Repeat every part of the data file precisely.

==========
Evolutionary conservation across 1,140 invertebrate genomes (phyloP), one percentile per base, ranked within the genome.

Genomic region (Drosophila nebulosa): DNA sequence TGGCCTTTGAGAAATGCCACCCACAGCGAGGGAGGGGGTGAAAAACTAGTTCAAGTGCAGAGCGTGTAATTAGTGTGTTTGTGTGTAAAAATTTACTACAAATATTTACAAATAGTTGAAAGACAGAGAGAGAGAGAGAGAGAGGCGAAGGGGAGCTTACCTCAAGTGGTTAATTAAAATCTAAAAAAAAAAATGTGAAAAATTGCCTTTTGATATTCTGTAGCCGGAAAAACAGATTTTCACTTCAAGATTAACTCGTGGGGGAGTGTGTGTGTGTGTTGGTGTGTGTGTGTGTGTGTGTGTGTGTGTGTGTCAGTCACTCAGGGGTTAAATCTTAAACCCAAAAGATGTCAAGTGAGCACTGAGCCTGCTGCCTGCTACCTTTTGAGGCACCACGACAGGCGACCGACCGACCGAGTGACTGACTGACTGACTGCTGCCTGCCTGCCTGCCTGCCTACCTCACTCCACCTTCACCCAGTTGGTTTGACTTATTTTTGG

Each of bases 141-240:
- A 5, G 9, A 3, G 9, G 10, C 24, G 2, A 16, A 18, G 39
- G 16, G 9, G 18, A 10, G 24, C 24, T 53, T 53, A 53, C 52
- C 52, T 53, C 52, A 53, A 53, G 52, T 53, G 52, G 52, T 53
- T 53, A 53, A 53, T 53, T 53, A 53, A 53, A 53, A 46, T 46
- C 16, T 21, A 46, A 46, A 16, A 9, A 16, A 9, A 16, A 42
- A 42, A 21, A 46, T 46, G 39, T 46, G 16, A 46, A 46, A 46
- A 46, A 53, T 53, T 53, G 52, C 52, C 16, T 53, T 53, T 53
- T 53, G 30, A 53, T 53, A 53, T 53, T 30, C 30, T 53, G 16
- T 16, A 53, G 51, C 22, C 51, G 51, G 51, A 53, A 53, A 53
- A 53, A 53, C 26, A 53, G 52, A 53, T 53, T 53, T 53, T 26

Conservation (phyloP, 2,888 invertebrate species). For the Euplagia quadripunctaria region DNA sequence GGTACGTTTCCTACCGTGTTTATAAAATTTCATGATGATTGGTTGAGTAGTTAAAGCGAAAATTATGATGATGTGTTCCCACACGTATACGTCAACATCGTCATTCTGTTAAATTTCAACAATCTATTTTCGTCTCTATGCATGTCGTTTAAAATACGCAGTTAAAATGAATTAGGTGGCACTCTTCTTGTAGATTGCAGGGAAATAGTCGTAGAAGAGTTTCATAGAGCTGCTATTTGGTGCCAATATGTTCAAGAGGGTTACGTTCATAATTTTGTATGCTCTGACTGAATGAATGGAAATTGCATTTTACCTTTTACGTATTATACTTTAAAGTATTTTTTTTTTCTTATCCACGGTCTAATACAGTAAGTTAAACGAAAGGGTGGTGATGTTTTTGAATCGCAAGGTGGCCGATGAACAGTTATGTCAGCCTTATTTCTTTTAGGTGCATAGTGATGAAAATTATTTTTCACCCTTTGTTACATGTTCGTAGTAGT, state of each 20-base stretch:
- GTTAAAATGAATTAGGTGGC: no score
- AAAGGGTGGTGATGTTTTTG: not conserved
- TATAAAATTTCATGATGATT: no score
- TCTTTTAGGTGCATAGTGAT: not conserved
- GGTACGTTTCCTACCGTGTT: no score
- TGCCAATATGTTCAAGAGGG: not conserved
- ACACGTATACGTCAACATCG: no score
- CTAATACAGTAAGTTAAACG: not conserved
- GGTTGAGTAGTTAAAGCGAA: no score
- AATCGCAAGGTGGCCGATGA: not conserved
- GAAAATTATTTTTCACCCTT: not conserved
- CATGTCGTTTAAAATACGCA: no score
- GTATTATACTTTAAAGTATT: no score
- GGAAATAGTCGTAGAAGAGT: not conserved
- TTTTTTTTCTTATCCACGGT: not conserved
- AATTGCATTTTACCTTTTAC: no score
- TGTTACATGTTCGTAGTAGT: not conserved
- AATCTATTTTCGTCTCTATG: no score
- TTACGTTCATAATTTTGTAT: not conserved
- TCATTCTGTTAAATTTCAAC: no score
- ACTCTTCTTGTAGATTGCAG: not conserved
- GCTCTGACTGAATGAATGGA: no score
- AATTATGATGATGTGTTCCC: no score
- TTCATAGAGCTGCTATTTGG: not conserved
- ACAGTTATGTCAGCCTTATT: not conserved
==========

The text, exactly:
Evolutionary conservation across 1,140 invertebrate genomes (phyloP), one percentile per base, ranked within the genome.

Genomic region (Drosophila nebulosa): DNA sequence TGGCCTTTGAGAAATGCCACCCACAGCGAGGGAGGGGGTGAAAAACTAGTTCAAGTGCAGAGCGTGTAATTAGTGTGTTTGTGTGTAAAAATTTACTACAAATATTTACAAATAGTTGAAAGACAGAGAGAGAGAGAGAGAGAGGCGAAGGGGAGCTTACCTCAAGTGGTTAATTAAAATCTAAAAAAAAAAATGTGAAAAATTGCCTTTTGATATTCTGTAGCCGGAAAAACAGATTTTCACTTCAAGATTAACTCGTGGGGGAGTGTGTGTGTGTGTTGGTGTGTGTGTGTGTGTGTGTGTGTGTGTGTGTCAGTCACTCAGGGGTTAAATCTTAAACCCAAAAGATGTCAAGTGAGCACTGAGCCTGCTGCCTGCTACCTTTTGAGGCACCACGACAGGCGACCGACCGACCGAGTGACTGACTGACTGACTGCTGCCTGCCTGCCTGCCTGCCTACCTCACTCCACCTTCACCCAGTTGGTTTGACTTATTTTTGG

Each of bases 141-240:
- A 5, G 9, A 3, G 9, G 10, C 24, G 2, A 16, A 18, G 39
- G 16, G 9, G 18, A 10, G 24, C 24, T 53, T 53, A 53, C 52
- C 52, T 53, C 52, A 53, A 53, G 52, T 53, G 52, G 52, T 53
- T 53, A 53, A 53, T 53, T 53, A 53, A 53, A 53, A 46, T 46
- C 16, T 21, A 46, A 46, A 16, A 9, A 16, A 9, A 16, A 42
- A 42, A 21, A 46, T 46, G 39, T 46, G 16, A 46, A 46, A 46
- A 46, A 53, T 53, T 53, G 52, C 52, C 16, T 53, T 53, T 53
- T 53, G 30, A 53, T 53, A 53, T 53, T 30, C 30, T 53, G 16
- T 16, A 53, G 51, C 22, C 51, G 51, G 51, A 53, A 53, A 53
- A 53, A 53, C 26, A 53, G 52, A 53, T 53, T 53, T 53, T 26

Conservation (phyloP, 2,888 invertebrate species). For the Euplagia quadripunctaria region DNA sequence GGTACGTTTCCTACCGTGTTTATAAAATTTCATGATGATTGGTTGAGTAGTTAAAGCGAAAATTATGATGATGTGTTCCCACACGTATACGTCAACATCGTCATTCTGTTAAATTTCAACAATCTATTTTCGTCTCTATGCATGTCGTTTAAAATACGCAGTTAAAATGAATTAGGTGGCACTCTTCTTGTAGATTGCAGGGAAATAGTCGTAGAAGAGTTTCATAGAGCTGCTATTTGGTGCCAATATGTTCAAGAGGGTTACGTTCATAATTTTGTATGCTCTGACTGAATGAATGGAAATTGCATTTTACCTTTTACGTATTATACTTTAAAGTATTTTTTTTTTCTTATCCACGGTCTAATACAGTAAGTTAAACGAAAGGGTGGTGATGTTTTTGAATCGCAAGGTGGCCGATGAACAGTTATGTCAGCCTTATTTCTTTTAGGTGCATAGTGATGAAAATTATTTTTCACCCTTTGTTACATGTTCGTAGTAGT, state of each 20-base stretch:
- GTTAAAATGAATTAGGTGGC: no score
- AAAGGGTGGTGATGTTTTTG: not conserved
- TATAAAATTTCATGATGATT: no score
- TCTTTTAGGTGCATAGTGAT: not conserved
- GGTACGTTTCCTACCGTGTT: no score
- TGCCAATATGTTCAAGAGGG: not conserved
- ACACGTATACGTCAACATCG: no score
- CTAATACAGTAAGTTAAACG: not conserved
- GGTTGAGTAGTTAAAGCGAA: no score
- AATCGCAAGGTGGCCGATGA: not conserved
- GAAAATTATTTTTCACCCTT: not conserved
- CATGTCGTTTAAAATACGCA: no score
- GTATTATACTTTAAAGTATT: no score
- GGAAATAGTCGTAGAAGAGT: not conserved
- TTTTTTTTCTTATCCACGGT: not conserved
- AATTGCATTTTACCTTTTAC: no score
- TGTTACATGTTCGTAGTAGT: not conserved
- AATCTATTTTCGTCTCTATG: no score
- TTACGTTCATAATTTTGTAT: not conserved
- TCATTCTGTTAAATTTCAAC: no score
- ACTCTTCTTGTAGATTGCAG: not conserved
- GCTCTGACTGAATGAATGGA: no score
- AATTATGATGATGTGTTCCC: no score
- TTCATAGAGCTGCTATTTGG: not conserved
- ACAGTTATGTCAGCCTTATT: not conserved